U.S. Special Operations Forces killed a senior leader of ISIS overnight Friday during a rare and risky ground raid in Syria and freed a young woman who was enslaved in his compound, the White House announced Saturday.
American Delta Force commandos took off from northern Iraq in Blackhawk helicopters and Osprey aircraft, going deep into ISIS-controlled territory with no allies on the ground. Their target, SIS leader Abu Sayyaf, did not go down quietly.
The preplanned operation near the eastern Syrian city of al-Amr was supposed to be a snatch-and-grab mission to capture Abu Sayyaf alive. Instead, he was killed amid an intense fire fight and hand-to-hand combat between ISIS militants and the Army Delta Force commandos.
Twelve enemy fighters were killed in the operation, while no American forces were hurt, U.S. officials said.
As the Special Operations Forces departed, they took Abu Sayyaf's wife, Umm Sayyaf, who is also considered to be an ISIS operative, into custody. As the helicopters departed, they were struck by heavy ground fire but not disabled and were able to depart the area safely.
The mission is the first known American commandos operation inside Syria outside of a failed attempt to rescue hostages held by ISIS last year.
Umm Sayyaf is being held in Iraq and will be secluded from other prisoners, officials told NBC News. She is accused of being "directly complicit in (ISIS) activities, specifically human trafficking," an official said.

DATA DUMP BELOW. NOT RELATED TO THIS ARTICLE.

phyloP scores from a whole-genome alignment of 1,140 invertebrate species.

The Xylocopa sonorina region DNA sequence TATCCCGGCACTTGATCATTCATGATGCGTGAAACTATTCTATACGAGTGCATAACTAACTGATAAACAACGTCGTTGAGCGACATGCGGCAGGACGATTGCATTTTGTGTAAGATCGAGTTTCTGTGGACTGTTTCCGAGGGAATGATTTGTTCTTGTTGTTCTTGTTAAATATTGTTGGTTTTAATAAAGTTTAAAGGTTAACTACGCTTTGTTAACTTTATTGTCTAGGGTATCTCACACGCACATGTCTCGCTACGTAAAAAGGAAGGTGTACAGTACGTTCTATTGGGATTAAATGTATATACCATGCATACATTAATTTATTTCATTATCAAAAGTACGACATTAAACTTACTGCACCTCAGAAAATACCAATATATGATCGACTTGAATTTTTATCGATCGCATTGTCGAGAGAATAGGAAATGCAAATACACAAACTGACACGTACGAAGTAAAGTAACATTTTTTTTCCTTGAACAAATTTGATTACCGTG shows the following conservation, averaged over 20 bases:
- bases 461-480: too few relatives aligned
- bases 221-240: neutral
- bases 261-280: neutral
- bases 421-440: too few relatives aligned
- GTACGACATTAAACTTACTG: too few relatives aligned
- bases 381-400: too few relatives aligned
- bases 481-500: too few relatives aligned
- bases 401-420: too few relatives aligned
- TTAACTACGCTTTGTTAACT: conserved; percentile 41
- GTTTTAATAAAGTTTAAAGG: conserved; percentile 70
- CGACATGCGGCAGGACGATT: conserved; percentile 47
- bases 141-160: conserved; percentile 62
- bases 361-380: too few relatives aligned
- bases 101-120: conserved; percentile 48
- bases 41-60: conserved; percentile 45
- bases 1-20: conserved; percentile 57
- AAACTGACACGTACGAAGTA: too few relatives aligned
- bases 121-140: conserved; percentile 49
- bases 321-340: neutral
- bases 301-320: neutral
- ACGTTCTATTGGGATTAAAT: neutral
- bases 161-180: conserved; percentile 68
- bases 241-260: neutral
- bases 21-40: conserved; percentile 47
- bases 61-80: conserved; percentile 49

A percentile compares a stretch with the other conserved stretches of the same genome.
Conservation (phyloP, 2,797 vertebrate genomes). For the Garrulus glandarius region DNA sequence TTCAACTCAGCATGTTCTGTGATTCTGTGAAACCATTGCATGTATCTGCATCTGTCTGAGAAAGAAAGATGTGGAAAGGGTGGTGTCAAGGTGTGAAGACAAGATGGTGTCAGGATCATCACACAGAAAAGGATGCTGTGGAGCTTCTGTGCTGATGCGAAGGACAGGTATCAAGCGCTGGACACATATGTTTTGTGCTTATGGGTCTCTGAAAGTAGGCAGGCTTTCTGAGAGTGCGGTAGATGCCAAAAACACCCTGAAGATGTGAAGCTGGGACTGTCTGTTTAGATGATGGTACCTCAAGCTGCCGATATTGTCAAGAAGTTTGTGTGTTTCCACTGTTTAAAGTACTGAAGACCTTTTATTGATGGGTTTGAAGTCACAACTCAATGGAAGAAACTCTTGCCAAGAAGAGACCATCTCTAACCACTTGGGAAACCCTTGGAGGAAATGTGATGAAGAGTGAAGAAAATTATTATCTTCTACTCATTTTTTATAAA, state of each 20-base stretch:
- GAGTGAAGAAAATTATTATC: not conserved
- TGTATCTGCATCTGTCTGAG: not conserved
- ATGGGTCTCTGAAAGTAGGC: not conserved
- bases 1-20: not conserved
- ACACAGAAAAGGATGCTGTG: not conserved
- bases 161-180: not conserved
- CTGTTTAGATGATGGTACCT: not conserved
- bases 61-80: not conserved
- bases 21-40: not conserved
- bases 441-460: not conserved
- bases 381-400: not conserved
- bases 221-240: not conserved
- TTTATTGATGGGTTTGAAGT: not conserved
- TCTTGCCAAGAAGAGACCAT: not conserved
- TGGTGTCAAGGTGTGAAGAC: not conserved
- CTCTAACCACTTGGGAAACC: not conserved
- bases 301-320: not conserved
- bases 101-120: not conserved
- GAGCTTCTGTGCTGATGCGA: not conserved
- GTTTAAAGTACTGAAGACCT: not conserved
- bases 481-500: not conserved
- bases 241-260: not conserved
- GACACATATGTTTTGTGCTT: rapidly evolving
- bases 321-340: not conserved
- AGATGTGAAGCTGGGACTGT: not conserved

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The White House's National Security Council confirmed Umm Sayyaf is being "debriefed."
"We are also working to determine any information she may have regarding hostages — including American citizens who were held by (ISIS)," spokeswoman Bernadette Meehan said in a statement.
In addition, Friday's operation "also led to the freeing of a young Yazidi woman who appears to have been held as a slave by the couple," the White House said.
Abu Sayyaf was in charge of overseeing ISIS's oil and gas operations, which provide crucial revenue for the militant group that has conquered swaths of Syria and neighboring Iraq. Iraqi authorities supported Friday's raid.
A U.S. military official described the mission, which was met with heavy resistance from ISIS, as a "hugely successful operation” and represents a “significant blow” to the terror network operating in Syria and Iraq.
"Despite the rhetoric, (ISIS) is suffering significant losses in leadership and the ability to conduct operations," the official told NBC News. "Through strikes in Iraq and Syria, the Kurdish offensive in northern Syria and military successes in Iraq, (ISIS) is desperate."
The United States is leading a coalition in a military campaign to roll back the jihadist group whose self-declared caliphate in Syria and Iraq has reshaped the region.
In the Iraqi city of Ramadi, U.S.-led air strikes forced ISIS to withdraw from a government building over which the group's black flag had flown on Friday. Were it to fall, Ramadi would be the first major city to be won by ISIS since an effort by Iraqi security forces and paramilitary groups to push it back began last year.
In Syria, the group fought Syrian government forces for control of the ancient city of Palmyra, an attack that has raised fears its UNESCO World Heritage site could meet the same fate as monuments destroyed by ISIS in Iraq.
While Washington is working closely with Iraq in the fight against ISIS, it has shunned the idea of cooperating with Syrian President Bashar Assad, who it says has lost legitimacy to rule and must leave power. The United States said it did not warn Assad in advance or coordinate with his officials over Friday's special forces raid.
— Kristen Welker, Richard Engel, Jim Miklaszewski and Courtney Kube
Reuters contributed to this report.